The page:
Wednesday, October 22, 2014

Hastings City Council approves own double-digit salary raises

In a vote that came as a surprise to no one, the Hastings City Council approved salary raises for itself last night in a unanimous 6-0 vote. Mayor Paul Hicks, who received a 12.5% raise effective January 2015 (he will now earn $9,600 annually), was on vacation and not present for the Oct. 20 vote. Also in January, council members will receive a 16.7% salary increase for their part-time work representing Hastings residents. They will each make $7,200 annually.
One of the council members present Monday night, Tony Alongi, made a point of reminding the viewing audience that members of the Hastings City Council had not received a raise since 2000, and had even decreased its pay for one of those long 14 years, seemingly in solidarity with the Hastings city staff, before returning its pay to its original level the following year.
Fast forward to 2014 and it was Alongi, along with Council Members Schultz and Nelson, who formally recommended the very raises that passed on Monday night. As members of the council Finance Committee, the three officials said they studied other cities’ council and mayoral salaries and learned that Hastings was paying less than the average. None of that is in dispute.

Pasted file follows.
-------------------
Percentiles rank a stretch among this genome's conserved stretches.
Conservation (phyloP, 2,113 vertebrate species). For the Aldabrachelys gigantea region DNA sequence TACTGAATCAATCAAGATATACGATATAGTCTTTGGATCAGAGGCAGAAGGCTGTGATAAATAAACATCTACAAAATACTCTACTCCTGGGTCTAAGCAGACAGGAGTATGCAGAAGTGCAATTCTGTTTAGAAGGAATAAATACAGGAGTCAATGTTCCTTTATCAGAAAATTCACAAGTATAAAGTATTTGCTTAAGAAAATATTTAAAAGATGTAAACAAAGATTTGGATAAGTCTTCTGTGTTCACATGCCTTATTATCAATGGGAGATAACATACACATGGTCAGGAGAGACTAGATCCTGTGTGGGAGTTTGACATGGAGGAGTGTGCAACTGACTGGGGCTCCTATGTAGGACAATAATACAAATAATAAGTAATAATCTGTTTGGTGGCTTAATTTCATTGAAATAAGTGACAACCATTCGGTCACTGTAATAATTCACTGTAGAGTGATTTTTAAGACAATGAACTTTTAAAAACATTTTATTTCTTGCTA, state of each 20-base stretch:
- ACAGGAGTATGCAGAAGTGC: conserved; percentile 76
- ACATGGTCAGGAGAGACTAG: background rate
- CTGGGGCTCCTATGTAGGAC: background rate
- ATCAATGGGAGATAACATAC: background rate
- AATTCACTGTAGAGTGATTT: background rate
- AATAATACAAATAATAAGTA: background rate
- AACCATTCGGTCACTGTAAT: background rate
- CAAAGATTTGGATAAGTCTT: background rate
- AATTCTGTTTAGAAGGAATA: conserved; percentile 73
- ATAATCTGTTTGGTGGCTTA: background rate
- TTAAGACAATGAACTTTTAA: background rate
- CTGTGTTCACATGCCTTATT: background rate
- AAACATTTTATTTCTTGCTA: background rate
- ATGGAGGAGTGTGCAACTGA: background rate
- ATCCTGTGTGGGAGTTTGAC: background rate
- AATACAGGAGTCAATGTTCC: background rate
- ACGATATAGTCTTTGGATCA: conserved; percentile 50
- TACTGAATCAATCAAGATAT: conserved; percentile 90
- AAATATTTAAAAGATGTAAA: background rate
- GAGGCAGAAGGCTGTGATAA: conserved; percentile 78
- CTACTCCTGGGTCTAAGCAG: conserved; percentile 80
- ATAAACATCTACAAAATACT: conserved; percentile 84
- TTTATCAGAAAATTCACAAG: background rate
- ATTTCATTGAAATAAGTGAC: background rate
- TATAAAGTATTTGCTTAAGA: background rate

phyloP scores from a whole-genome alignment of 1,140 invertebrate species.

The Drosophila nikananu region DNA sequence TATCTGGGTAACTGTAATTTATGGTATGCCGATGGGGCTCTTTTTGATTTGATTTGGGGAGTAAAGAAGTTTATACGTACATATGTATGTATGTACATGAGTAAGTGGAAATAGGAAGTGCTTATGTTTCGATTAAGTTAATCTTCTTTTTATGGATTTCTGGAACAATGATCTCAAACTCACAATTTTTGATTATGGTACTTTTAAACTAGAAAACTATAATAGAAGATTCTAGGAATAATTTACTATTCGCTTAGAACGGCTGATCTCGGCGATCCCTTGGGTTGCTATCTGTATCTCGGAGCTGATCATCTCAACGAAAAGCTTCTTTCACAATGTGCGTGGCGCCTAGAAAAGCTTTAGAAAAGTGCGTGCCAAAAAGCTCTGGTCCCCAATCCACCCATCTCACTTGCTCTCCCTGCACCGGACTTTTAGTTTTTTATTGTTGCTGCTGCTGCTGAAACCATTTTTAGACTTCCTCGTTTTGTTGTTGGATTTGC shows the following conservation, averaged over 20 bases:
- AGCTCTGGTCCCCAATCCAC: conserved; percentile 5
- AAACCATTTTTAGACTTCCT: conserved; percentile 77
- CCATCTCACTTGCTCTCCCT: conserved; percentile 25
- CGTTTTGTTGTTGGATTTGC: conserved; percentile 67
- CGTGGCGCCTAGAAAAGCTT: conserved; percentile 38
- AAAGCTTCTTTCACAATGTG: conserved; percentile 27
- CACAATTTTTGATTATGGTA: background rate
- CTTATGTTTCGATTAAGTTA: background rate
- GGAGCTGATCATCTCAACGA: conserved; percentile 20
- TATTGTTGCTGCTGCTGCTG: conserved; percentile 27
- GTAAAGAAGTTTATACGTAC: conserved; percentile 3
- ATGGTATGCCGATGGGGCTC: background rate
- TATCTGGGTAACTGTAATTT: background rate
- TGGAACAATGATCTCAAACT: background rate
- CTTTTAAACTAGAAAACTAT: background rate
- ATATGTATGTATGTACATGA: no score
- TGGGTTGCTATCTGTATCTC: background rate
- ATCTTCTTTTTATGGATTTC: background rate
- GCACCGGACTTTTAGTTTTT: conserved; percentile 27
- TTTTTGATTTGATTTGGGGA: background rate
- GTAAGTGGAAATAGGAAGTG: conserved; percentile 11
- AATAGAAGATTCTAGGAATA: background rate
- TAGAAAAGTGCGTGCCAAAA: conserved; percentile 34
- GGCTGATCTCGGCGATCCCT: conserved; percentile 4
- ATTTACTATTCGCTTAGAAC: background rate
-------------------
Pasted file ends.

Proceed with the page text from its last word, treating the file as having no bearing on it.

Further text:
What some in the community may call into question is the large leap the Hastings council is taking to “catch up” with other cities. Many of those other cities have been, and still are, in better economic shape. If it’s critical that Hastings council members get paid the same as other cities our size, why not just increase salaries in 3-5% increments over time?
We also thought it was telling that, during his commentary on Monday night, Alongi described the salary he receives as a “stipend.”  Some folks may think that $600 per month (after the raise) qualifies as a bit more than a stipend – some might even call it “grocery money.”
So, if the “stipend” our council members and mayor receive is so insignificant, why the need for such a large increase? And if it’s truly such a token amount of money, why even collect a salary at all? Why not just earn $50 per meeting? Or, better yet, if the mayor and council would work for nothing, as true “public servants” and “volunteers,” that would put another $52,800 back into the Hastings general fund.
I’d like to see at least one of the council members (or mayor) turn down this raise and give it to the charity of their choice. $1,200 would be a great donation – and think of the positive publicity.     (breath not being held).